The Constant Effort Sites Scheme provides trends from standardised ringing in scrub and wetland habitats. It is possibly our best scheme for monitoring some bird populations inhabiting reed beds but its main objective is to collect integrated data on relative abundance, productivity and survival for a suite of species. The longest trends currently available from the CES cover a period of 24 years (Table 4.2.5).

 
 
Most of the species that are declining on CES sites show broadly similar trends to those from CBC/BBS or WBS/WBBS data. Linnet and Willow Tit are red listed on the strength of their CBC/BBS declines (Table 4.2.1). Similarly, Willow Warbler, Reed Bunting, and Whitethroat are amber listed.
 
For reasons unknown, CES trends for Lesser Whitethroat, Sedge Warbler and Reed Warbler are considerably more negative than those from census data. Both CBC/BBS and WBS/WBBS show strong increases for Reed Warbler, in clear contrast to the CES data.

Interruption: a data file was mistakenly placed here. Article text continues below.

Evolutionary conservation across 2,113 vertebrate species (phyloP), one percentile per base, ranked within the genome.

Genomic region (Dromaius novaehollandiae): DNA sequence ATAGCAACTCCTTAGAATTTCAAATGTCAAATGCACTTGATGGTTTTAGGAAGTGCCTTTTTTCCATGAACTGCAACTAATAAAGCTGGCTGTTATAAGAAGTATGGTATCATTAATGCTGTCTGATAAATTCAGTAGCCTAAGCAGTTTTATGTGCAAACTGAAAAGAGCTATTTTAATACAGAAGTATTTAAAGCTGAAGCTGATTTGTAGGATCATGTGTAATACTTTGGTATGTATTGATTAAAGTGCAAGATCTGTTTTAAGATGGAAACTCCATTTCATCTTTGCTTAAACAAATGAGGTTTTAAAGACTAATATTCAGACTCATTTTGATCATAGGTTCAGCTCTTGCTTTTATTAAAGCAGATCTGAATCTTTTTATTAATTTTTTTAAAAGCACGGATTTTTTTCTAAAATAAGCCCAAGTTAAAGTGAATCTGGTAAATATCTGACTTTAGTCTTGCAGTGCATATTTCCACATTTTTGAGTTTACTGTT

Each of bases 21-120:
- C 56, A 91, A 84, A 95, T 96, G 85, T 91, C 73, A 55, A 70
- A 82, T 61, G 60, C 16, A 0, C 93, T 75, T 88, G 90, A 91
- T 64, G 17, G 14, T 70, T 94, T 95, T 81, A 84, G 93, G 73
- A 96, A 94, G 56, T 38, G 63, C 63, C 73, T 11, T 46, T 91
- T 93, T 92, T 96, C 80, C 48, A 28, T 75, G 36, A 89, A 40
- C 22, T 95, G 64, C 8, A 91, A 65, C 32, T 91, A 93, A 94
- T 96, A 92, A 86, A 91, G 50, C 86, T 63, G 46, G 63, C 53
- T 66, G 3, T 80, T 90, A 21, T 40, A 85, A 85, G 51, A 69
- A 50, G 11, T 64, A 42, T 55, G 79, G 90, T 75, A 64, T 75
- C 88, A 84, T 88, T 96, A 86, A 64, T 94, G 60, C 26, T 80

A full set of alerts raised by CES, and long-term increases detected by that scheme, are tabulated in Appendix 7.3.
 
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This report should be cited as: Baillie, S.R., Marchant, J.H., Leech, D.I., Renwick, A.R., Joys, A.C., Noble, D.G., Barimore, C., Conway, G.J., Downie, I.S., Risely, K. & Robinson, R.A. (2010). Breeding Birds in the Wider Countryside: their conservation status 2010. BTO Research Report No. 565. BTO, Thetford. (http://www.bto.org/birdtrends)

Pages maintained by Iain Downie, Mandy T Andrews and Laura Smith: Last updated 21.10.2010